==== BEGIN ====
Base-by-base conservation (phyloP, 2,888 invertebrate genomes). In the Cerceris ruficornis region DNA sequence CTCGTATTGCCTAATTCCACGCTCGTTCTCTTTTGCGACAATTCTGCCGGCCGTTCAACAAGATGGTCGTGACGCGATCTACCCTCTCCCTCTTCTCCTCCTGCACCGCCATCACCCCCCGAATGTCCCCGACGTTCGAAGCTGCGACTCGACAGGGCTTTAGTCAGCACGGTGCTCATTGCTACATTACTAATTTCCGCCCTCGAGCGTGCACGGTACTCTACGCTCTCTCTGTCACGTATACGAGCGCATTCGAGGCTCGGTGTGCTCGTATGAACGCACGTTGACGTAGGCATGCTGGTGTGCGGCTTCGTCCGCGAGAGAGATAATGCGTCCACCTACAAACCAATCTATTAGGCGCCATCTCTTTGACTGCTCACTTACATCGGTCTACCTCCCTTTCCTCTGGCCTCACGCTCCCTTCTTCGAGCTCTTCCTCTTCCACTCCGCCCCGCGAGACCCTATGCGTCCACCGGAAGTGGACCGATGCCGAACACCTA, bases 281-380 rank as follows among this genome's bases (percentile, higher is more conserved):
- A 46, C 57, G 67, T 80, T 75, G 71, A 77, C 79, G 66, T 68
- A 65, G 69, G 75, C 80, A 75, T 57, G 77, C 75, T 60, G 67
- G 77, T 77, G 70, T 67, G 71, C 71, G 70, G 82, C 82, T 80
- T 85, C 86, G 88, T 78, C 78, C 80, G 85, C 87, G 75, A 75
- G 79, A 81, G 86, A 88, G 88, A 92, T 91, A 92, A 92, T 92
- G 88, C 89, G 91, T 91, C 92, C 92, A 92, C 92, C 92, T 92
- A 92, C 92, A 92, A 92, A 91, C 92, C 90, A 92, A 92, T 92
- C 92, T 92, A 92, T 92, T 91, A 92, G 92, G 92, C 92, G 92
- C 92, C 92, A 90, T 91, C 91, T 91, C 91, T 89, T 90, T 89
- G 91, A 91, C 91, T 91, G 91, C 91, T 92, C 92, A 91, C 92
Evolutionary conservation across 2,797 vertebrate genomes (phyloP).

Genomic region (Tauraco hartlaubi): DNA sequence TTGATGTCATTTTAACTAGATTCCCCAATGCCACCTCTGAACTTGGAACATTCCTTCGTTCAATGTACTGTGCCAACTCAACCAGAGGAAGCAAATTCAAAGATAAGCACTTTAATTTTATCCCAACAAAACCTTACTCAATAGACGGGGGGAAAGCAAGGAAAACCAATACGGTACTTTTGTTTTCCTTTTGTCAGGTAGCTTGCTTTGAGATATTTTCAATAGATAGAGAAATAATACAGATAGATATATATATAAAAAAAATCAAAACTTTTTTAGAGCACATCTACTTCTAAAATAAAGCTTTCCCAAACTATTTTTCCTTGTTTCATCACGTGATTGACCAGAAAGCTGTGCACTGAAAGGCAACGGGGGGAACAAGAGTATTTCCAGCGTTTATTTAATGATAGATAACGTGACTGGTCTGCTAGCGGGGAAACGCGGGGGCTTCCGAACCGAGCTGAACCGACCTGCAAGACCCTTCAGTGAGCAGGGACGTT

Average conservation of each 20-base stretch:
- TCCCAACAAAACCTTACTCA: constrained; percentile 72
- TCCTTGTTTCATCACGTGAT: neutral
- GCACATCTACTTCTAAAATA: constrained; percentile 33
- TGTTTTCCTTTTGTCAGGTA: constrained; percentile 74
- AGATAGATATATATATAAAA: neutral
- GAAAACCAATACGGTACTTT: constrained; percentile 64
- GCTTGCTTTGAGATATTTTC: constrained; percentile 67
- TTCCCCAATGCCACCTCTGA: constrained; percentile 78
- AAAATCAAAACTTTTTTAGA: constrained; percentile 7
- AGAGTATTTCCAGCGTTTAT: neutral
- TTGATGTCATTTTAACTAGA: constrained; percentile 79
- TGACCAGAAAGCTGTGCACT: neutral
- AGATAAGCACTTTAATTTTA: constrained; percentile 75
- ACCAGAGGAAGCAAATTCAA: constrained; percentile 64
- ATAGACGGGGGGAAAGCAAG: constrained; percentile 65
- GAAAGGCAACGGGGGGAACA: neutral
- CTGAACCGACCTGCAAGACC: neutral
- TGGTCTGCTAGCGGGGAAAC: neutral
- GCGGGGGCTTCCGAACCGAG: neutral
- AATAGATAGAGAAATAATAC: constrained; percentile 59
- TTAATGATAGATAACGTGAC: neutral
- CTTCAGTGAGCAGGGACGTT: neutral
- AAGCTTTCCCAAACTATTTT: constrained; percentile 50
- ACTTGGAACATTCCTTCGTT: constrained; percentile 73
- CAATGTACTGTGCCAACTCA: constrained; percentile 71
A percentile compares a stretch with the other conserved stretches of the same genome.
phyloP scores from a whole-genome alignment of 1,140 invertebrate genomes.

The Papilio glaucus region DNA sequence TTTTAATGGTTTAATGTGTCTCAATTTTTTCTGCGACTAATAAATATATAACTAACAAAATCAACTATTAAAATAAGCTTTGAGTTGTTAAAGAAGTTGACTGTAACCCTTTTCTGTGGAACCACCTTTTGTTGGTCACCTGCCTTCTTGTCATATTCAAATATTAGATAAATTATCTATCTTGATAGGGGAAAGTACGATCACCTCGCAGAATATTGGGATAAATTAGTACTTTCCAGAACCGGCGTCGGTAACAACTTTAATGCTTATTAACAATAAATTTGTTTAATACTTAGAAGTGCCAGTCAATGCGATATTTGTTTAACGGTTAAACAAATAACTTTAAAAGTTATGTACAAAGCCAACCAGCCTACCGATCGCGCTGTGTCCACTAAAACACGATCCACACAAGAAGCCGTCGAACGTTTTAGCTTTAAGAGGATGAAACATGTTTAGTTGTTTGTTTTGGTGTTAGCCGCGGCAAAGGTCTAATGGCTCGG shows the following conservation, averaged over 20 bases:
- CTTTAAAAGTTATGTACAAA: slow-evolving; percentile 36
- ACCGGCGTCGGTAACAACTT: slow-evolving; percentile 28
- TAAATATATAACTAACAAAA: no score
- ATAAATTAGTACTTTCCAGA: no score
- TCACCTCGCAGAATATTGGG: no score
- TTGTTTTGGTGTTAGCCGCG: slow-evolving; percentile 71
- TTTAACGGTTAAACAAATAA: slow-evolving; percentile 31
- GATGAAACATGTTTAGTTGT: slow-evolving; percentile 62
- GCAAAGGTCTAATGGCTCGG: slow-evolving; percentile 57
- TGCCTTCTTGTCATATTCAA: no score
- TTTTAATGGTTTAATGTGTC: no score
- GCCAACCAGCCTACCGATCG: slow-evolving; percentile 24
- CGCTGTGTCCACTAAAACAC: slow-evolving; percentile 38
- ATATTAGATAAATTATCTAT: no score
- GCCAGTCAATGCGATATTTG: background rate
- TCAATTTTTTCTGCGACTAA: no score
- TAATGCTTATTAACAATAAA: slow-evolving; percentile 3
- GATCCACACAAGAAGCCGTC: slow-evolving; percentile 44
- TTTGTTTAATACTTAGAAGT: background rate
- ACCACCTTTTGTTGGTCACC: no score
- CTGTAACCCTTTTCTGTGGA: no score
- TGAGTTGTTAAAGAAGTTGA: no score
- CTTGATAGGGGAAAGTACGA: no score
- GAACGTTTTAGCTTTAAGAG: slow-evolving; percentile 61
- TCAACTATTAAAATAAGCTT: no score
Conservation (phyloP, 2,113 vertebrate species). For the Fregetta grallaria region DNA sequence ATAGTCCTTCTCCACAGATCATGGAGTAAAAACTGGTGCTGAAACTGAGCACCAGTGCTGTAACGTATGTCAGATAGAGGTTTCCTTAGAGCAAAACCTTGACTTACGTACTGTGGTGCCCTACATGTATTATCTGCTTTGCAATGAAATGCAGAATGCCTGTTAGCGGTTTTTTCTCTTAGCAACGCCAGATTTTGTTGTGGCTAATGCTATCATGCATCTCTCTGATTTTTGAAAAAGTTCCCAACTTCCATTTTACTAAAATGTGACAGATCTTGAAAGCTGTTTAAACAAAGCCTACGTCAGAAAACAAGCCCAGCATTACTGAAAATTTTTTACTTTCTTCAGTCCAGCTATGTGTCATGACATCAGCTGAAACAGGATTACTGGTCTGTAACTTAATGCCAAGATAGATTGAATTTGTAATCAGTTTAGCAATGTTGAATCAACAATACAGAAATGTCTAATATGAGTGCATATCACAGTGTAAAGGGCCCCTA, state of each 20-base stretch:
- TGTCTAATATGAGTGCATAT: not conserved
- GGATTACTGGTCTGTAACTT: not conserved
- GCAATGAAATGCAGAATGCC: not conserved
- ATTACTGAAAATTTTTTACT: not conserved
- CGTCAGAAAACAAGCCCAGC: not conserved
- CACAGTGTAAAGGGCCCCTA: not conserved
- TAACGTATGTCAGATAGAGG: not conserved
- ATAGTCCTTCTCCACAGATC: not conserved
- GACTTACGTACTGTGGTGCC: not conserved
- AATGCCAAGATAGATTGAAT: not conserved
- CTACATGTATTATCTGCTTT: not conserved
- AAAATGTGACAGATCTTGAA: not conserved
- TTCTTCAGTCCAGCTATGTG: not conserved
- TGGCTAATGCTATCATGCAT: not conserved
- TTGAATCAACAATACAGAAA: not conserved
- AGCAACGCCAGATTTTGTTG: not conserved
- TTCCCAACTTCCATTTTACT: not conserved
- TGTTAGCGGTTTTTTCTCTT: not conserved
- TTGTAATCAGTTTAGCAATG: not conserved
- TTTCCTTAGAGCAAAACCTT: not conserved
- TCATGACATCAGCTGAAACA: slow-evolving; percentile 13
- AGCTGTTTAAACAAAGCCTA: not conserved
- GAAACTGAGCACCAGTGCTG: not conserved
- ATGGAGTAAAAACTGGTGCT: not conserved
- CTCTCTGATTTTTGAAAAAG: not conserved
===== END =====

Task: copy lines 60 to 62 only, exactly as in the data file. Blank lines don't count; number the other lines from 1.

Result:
- GATCCACACAAGAAGCCGTC: slow-evolving; percentile 44
- TTTGTTTAATACTTAGAAGT: background rate
- ACCACCTTTTGTTGGTCACC: no score